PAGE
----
A Turning Point in American Politics

GELFAND’S WORLD – For the pro-Trump faction, time must now be divided into BTC and ATC, as in “before Trump’s conviction” and “after Trump’s conviction.” The differences are that stark, although the mass media are only slowly coming around to the realization. Curiously, the big clue lies in the bravado displayed by Trump supporters in “man on the street” interviews right after the decision came down. 

In the first few hours after Thursday’s verdict, TV news showed a selected group of Americans telling us with brave candor that the court decision would get Trump reelected. Others simply pointed out that there would be sympathy for the ex-president, and left it to our imaginations to fill in the blanks. We didn’t see anyone testify in the opposite direction as in, “Well, I have been a Trump supporter in the past, but this will definitely hurt his campaign chances.” 

It’s interesting that being caught cheating (Gary Hart) or crying (Muskie) or screaming into the mic (Howard Dean) or looking dorkie riding a tank (Dukakis) has been the kiss of death for Democratic presidential campaigns, but being found guilty by 12 men and women for being a crook is supposed to be a political benefit. 

I tend to doubt it. 

What is more likely is that the news business was faced with a maximal story and precious little time to put their clips together, and did their usual minimum to get “both sides” on display. I put the quotes around both sides because I don’t remember that kind of balance when Charlie Manson was convicted, or Scott Peterson for that matter. It’s rather to the contrary, actually, as a couple of unexpected acquittals here in southern California made us the laughingstock of the rest of the world. 

So on one evening last week and running into the weekend, reporters fanned out and tried to find people who would say something on Trump’s behalf that they could put on the air. Outrageous statements (as long as they aren’t completely insane) made the cut. They provided the spice for the stew which is otherwise going to be people looking at the camera quizzically and wondering how 34 felony counts is going to help anybody to endear himself to the voters. 

And there was something that was missing from Republican responses. 

The standard approach for a politician in front of a camera is to talk up the successes of his party and the superiority of their ruling philosophy. “We’ve cut taxes and increased employment and won world peace.” We didn’t hear any of that. We had the Speaker of the House claim that his friends on the Supreme Court would bail Trump out. I wonder if he has any idea how off-putting that statement is to any normal, honest voter — If you are thinking that the fix is in for your guy, it’s not an advantage for you to brag about it. In practice, I don’t think very many people took Johnson’s remarks seriously, because I don’t think that very many people bother to stay listening when Johnson goes in front of the camera. 

The optimistic point of view about such Trump supporter comments is that taken on their face, they add up to a concession speech. They don’t pretty it up with diplomatic language, but the underlying political despair is evident.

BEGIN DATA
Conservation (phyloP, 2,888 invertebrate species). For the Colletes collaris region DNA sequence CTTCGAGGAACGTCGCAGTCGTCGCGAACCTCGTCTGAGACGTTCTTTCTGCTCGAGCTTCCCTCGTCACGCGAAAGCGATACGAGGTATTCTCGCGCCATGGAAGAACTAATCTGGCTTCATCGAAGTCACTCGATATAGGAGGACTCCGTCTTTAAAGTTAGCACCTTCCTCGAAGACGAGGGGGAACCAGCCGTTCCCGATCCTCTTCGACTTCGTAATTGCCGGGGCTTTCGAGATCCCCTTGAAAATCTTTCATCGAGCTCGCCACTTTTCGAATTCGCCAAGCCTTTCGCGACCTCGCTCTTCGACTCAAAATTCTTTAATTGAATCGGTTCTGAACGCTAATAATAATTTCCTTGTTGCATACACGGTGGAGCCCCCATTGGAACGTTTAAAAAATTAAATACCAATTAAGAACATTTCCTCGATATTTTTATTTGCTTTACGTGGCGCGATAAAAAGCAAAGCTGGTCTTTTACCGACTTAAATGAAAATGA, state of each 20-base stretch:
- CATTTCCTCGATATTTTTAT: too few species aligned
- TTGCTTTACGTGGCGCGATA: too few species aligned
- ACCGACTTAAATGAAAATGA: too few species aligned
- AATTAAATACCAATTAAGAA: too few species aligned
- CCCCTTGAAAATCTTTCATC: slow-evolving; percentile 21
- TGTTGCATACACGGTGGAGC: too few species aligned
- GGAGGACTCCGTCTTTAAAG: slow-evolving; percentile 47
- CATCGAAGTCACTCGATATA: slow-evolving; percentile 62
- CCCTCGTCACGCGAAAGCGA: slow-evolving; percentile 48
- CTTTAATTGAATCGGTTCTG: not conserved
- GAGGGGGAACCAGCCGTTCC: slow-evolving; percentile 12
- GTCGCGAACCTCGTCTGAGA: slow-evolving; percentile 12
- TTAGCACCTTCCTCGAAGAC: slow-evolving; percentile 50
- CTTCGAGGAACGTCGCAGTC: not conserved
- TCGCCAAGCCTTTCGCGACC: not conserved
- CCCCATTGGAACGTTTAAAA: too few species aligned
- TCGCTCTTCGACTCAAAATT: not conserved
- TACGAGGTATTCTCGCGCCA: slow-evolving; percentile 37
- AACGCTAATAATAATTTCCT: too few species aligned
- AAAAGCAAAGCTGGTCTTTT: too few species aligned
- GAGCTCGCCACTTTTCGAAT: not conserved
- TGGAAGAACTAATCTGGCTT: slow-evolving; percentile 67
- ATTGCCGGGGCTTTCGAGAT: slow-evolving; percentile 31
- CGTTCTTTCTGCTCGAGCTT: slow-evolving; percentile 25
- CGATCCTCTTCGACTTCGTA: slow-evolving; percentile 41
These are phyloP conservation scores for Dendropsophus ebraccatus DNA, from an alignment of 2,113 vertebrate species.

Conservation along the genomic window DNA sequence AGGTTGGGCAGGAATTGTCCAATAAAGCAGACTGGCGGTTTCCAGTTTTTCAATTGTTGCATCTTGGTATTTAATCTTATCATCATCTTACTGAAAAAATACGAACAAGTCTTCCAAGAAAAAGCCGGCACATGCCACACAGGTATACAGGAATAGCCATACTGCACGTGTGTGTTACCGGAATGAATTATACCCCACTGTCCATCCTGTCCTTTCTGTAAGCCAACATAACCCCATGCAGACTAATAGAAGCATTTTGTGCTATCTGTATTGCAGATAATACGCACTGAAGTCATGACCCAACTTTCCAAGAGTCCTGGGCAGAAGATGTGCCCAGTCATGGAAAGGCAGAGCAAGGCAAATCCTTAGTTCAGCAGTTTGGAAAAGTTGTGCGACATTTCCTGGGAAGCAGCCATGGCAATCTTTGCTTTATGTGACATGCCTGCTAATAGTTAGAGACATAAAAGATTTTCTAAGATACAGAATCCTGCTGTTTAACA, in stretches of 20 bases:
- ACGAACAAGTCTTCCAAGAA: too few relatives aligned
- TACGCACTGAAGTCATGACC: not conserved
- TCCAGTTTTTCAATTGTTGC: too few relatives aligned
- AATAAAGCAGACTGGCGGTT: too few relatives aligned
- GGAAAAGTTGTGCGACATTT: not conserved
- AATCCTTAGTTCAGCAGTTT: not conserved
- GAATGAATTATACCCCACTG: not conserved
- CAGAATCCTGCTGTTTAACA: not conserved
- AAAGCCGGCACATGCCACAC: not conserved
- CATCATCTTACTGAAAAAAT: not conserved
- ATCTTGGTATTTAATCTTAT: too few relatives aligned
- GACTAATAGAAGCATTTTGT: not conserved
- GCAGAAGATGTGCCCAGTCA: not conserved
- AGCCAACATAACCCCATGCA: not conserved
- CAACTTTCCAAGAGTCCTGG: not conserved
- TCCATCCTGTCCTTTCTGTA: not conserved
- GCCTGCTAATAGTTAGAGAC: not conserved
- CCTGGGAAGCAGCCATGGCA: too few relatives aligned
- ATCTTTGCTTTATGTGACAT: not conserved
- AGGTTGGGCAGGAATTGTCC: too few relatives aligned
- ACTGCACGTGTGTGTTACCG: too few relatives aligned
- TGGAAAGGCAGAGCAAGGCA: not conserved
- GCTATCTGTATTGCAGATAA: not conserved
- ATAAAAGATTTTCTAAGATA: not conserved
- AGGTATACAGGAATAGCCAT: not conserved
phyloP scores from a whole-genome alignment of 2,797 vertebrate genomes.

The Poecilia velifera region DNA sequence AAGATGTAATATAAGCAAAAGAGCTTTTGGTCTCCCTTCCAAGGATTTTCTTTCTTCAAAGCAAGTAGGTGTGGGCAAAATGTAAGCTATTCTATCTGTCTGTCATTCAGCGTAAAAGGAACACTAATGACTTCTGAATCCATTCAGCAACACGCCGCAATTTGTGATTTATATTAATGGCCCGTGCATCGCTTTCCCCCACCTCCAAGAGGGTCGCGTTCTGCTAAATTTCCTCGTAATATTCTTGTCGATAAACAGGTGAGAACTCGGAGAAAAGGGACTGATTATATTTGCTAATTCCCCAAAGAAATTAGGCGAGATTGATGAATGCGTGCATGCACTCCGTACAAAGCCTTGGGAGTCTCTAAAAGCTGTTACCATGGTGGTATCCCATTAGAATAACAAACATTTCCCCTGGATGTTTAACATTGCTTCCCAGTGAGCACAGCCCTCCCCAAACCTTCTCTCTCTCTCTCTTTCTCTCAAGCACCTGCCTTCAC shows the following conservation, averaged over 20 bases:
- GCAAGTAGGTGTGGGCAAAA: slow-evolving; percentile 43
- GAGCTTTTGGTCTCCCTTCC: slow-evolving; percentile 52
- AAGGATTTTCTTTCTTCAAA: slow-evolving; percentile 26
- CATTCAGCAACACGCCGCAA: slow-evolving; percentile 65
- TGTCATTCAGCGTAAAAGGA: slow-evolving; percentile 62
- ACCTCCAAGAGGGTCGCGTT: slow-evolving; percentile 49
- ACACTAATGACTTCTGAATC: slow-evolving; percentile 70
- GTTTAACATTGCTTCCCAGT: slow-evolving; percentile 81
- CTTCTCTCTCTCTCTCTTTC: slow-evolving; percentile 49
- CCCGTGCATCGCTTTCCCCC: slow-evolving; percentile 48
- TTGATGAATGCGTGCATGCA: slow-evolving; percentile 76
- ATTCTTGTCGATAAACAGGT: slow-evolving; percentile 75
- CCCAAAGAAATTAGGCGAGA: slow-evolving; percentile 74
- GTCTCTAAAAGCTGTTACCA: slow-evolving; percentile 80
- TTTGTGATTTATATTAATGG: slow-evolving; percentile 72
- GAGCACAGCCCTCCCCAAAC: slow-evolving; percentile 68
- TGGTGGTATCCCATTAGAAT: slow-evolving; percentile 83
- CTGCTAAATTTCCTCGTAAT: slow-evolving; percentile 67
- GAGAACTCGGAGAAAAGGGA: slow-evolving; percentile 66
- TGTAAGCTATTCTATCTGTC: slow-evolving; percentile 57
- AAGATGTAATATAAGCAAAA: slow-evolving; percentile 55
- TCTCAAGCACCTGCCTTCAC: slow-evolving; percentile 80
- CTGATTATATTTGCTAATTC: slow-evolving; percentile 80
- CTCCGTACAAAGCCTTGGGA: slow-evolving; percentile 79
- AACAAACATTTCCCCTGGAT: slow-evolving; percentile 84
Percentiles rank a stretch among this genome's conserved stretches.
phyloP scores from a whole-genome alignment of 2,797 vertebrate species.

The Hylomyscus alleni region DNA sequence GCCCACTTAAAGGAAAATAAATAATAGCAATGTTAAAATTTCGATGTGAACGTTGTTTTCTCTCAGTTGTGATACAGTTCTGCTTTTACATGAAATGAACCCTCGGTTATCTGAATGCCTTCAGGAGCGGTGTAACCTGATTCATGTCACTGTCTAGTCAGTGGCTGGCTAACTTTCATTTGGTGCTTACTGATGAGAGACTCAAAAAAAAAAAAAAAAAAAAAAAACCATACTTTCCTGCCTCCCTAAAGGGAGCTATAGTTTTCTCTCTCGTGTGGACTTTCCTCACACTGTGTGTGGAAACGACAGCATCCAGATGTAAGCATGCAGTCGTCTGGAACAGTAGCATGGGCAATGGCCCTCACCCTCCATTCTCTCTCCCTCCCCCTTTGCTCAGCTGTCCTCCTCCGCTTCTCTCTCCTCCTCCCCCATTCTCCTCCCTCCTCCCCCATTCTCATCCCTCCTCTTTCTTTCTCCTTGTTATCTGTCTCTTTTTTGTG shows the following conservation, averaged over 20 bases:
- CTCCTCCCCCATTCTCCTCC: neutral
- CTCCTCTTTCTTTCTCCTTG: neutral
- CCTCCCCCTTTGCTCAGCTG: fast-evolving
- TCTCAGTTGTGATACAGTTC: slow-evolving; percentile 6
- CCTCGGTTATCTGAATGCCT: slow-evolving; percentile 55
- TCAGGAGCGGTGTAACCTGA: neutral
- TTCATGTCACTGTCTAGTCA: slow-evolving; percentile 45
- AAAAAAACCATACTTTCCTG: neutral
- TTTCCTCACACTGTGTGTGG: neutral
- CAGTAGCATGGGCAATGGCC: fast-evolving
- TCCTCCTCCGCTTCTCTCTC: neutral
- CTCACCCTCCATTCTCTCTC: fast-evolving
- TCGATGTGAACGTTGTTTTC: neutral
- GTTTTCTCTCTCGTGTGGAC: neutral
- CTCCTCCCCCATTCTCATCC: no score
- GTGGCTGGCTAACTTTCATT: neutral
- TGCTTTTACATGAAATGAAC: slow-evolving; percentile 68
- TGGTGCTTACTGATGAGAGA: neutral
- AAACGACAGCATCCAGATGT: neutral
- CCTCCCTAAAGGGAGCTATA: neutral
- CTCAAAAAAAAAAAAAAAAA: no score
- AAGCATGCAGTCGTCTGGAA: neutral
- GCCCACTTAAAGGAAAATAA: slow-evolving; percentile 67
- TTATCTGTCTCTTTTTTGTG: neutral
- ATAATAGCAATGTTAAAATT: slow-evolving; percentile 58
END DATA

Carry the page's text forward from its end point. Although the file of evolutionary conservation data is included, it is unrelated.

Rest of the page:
There was one slightly subtle point in Trump’s post-verdict remarks that needs to be mentioned. 

Over the past few weeks, Donald Trump has been accusing the judge in his criminal trial of being “conflicted,” which apparently refers to a conflict of interest. The Trump faction usually points to the judge’s daughter, who has done work for Democratic Party candidates. (You can read about it here.) There are a few points which ought to be explored in reaction to this argument. 

The first is obvious to most of us normals. I think we recognize that it is possible to be honorable in one’s profession regardless of whether a family member is politically aligned. If some distant relative of mine is a robber or extortionist, that doesn’t make me the same. And most importantly, if a family member is a Democrat, that doesn’t affect whether I am or am not an honorable judge. 

So the most likely interpretation of Trump’s unhinged remarks about Judge Merchan being conflicted is that Trump himself imagines all other humans to be just like him — that is to say, morally corrupt and willing to be dishonest — and is incapable of recognizing honesty in someone who has it. 

But there is another interpretation of Trump’s increasingly whiney bleating about the judge. We begin with the observation that Trump engages in psychological projection just about as often as he engages in hamburger eating. That is to say, a lot. Notice that Trump’s most common attack against Hillary and Joe Biden is to refer to them as crooked. In all this time, he hasn’t provided a shred of data, but he has been able to get away with taunting his supporters about the claim that his opponents are criminally minded. 

This of course is the perfect description of Trump himself, as numerous examples show. The guy truly is crooked, and now we have the court verdict to show it. 

But there is one aspect of Trump’s criminal charges that he is not talking about. While president, Trump appointed judge Aileen Cannon to the federal bench in Miami. Trump, in his transactional way of thinking (the press uses this term a lot; it refers to the fact that for Trump, everything is a transaction where he is supposed to get something — an acquittal — for giving something — that judicial appointment).